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Histories of PostWar Architecture 2 | 2018 | 1 1

1968 was «the year that would subvert the world» when revolutions, the undermining of the established order and new prospects marked every aspect of the social, cultural and artistic life in the western world. In architecture, the irruption of such novelties generated movements of reaction and opposition: updates to the critique of Modernism and attempts to refounding the discipline, new fields of theoretical exploration, visionary scenarios of technological utopias, new processes in the architectural practice. At the same time, the conservative trends that will produce a “return to order” in some fundamental experiences of ’70s to ‘80s are taking shape.

After fifty years from that pivotal date, HPA publishes a monographic issue that collects a set of original contributions on some still unexplored episodes from such an intense and meaningful moment in history. To begin with, HPA republishes an essay by Antonio Pizza, Reflection Itinerary: Counter-cultural Polemics and Processes of Normalization a partir de los años setenta. The text was published in the catalogue of the exhibition Arquitecturas sin lugar 1968-2008, held at the Collegi d’Arquitectes de Catalunya di Barcelona in 2009. With Franco’s regime on one hand and the participation to the “International of Utopia” on the other, the Spanish landscape became a fruitful ground of experimentation, where some of the leading characters of the following years established themselves. Another exhibition, that was recently held at the Galleria Nazionale d’Arte Moderna e Contemporanea in Rome (It’s Just a Beginning. 1968), explored the events of 1968 in Italy: its curator, Ester Coen, narrates for HPA how such an extraordinary and revolutionary excitement arrived from the

EDITORIAL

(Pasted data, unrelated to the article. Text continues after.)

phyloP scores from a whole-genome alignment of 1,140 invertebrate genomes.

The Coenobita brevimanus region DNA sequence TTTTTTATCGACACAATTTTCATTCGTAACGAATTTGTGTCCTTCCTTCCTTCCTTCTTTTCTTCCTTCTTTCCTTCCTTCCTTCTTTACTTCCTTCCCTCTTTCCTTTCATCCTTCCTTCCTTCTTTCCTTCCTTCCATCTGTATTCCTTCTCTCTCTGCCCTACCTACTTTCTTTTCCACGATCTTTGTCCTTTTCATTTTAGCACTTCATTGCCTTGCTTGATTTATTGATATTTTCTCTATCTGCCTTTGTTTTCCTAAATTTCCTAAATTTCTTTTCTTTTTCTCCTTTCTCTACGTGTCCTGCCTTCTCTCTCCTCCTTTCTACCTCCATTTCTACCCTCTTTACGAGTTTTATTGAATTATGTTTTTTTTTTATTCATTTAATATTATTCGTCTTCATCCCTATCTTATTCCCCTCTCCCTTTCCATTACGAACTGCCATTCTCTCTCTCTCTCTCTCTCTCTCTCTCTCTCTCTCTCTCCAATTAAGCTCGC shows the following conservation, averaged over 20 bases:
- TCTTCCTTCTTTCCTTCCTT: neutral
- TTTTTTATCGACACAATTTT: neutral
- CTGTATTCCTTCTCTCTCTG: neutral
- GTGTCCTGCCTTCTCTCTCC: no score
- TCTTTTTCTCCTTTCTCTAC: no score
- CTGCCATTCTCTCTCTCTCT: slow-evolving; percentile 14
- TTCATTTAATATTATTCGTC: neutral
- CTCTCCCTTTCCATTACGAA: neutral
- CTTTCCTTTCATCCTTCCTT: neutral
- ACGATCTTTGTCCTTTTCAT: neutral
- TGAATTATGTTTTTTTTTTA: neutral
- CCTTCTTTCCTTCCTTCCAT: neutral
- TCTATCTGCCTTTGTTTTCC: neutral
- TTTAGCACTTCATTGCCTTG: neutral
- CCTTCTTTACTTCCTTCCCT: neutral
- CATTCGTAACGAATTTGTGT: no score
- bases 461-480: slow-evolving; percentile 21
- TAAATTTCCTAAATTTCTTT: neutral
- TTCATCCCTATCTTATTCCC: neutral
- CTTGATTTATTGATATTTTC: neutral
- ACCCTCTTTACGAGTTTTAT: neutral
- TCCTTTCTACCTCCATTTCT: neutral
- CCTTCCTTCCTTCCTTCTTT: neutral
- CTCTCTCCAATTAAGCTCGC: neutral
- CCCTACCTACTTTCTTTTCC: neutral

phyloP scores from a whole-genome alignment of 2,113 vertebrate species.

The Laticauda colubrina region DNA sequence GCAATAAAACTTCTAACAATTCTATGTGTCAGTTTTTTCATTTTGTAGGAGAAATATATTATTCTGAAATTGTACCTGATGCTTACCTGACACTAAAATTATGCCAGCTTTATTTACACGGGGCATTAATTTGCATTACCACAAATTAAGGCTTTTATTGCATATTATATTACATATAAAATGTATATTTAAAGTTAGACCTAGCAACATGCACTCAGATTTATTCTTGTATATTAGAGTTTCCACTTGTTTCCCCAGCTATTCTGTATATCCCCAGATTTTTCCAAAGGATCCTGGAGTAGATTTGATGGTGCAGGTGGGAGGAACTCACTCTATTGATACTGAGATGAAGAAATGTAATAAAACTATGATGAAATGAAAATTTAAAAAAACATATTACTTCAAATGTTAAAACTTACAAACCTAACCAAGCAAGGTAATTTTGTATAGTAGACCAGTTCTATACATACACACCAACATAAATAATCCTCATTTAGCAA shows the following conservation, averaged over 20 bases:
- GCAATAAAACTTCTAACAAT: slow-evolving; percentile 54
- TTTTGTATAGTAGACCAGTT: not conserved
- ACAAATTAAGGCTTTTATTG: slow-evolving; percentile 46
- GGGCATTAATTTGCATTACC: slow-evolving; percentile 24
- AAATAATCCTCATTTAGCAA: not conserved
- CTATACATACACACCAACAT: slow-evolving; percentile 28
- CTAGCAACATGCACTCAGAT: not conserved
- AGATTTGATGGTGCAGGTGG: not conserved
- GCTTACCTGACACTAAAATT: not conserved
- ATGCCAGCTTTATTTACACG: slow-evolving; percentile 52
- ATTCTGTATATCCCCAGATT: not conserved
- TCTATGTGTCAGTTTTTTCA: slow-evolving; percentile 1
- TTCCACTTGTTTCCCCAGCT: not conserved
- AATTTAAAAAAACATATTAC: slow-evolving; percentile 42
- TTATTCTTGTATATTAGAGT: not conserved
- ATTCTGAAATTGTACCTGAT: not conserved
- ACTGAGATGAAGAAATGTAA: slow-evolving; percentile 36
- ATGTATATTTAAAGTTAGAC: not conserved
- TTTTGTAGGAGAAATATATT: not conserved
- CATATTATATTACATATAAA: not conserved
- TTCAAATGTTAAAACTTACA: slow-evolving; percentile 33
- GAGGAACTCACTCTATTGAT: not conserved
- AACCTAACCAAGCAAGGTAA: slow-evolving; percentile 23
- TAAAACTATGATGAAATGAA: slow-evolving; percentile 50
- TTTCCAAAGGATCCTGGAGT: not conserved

1968

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Editorial 2

United States and Europe to Italy and how it brought about a powerful payload, among culture, society and art, that will determine changes and developments in the upcoming decades.

The “Focus” section begins with an essay by Elena Dellapiana, titled “Architettura e/o Rivoluzione”. Up at the Castle. A Self-Convened Conference in Turin (April, 25-27, 1969). The paper explores an important, yet still not widely known, Italian episode of these years: a conference organised at the Faculty of Architecture of Turin in 1969, throughly recorded by the Journal Marcatré, that saw the participation of some of the protagonists of the “new” architecture, such as Archigram, Architecture Principe, Utopie, Yona Friedman, Archizoom, Paolo Soleri and Aldo Giurgola, together with some of the most influential figures in the artistic and architectural debates as Gianni Vattimo Carlo Olmo, Gian Mario Bravo and Aimaro Isola. The conference was a polyphonic event, focusing on the relationship between Utopia, Revolution and Architecture, and one of the key moments in the reflection on the social role of the architect and the design.

The connection to the student movements, naturally at the core of the historical events of this moment, is also narrated in Between Urban Renewal and Nuova Dimensione: The 68 Effects Vis-à-Vis the Real. Here, Marianna Charitonidou traces an in-depth analysis of the outcomes of 1968 student protests within the Italian and North-American architectural contexts, by dealing with the two concepts of urban renewal and “nuova dimensione”. Her essay highlights the changes on the architectural pedagogy and epistemology that derived from the events of 1968, and debates the different relations of Italian and North-American architecture to the real.